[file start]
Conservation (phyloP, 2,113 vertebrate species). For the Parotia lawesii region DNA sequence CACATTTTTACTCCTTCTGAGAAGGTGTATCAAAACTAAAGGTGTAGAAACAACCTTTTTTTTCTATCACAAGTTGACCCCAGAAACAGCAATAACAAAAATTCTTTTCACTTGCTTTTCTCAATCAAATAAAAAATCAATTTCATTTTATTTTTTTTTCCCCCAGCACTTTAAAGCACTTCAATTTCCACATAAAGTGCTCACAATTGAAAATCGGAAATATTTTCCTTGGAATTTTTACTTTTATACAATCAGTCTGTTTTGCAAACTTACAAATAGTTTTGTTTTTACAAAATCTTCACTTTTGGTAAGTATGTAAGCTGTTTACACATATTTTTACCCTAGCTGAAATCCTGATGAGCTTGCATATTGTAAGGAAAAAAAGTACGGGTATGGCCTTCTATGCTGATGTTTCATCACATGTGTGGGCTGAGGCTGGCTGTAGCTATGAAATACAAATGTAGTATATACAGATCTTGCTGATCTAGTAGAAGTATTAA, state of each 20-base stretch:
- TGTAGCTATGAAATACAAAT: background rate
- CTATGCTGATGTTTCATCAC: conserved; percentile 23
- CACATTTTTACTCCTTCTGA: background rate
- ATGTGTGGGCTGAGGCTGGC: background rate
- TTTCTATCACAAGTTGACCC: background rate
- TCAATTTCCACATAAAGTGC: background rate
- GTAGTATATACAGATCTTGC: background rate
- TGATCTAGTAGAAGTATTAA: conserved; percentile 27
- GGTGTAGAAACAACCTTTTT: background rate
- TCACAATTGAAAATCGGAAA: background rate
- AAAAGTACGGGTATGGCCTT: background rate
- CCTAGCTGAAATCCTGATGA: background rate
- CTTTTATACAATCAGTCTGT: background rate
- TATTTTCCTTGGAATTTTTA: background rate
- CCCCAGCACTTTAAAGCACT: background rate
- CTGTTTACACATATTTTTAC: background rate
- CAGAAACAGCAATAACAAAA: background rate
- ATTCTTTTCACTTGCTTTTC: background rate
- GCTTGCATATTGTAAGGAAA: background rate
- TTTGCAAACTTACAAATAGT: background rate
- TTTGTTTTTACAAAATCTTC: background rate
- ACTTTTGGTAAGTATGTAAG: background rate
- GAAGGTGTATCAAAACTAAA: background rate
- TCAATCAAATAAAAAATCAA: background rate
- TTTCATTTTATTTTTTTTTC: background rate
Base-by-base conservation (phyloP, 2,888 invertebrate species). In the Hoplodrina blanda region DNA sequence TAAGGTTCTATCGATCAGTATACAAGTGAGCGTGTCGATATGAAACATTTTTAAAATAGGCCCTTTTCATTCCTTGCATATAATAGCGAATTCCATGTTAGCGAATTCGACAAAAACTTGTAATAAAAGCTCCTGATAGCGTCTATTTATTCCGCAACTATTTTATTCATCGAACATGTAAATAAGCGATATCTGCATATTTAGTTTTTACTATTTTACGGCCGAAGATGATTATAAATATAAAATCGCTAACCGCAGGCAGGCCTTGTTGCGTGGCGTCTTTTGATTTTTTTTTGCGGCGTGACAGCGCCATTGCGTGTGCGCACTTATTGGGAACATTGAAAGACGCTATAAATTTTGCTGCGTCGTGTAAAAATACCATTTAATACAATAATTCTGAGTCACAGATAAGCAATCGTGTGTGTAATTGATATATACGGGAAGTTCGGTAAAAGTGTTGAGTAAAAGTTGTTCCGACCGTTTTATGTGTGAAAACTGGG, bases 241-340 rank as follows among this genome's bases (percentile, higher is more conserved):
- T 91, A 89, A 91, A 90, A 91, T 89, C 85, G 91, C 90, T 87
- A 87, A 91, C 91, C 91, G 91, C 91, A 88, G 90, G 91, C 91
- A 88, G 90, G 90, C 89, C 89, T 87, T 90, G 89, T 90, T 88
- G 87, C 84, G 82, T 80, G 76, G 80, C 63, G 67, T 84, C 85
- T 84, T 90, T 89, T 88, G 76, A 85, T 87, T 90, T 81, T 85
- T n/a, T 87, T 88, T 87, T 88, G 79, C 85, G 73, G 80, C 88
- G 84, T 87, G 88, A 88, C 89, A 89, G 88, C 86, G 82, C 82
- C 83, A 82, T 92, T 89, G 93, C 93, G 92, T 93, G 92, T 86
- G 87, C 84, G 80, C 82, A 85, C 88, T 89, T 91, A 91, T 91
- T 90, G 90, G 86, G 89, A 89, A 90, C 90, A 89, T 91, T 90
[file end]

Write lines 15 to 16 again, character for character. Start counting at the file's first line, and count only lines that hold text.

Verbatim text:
- TATTTTCCTTGGAATTTTTA: background rate
- CCCCAGCACTTTAAAGCACT: background rate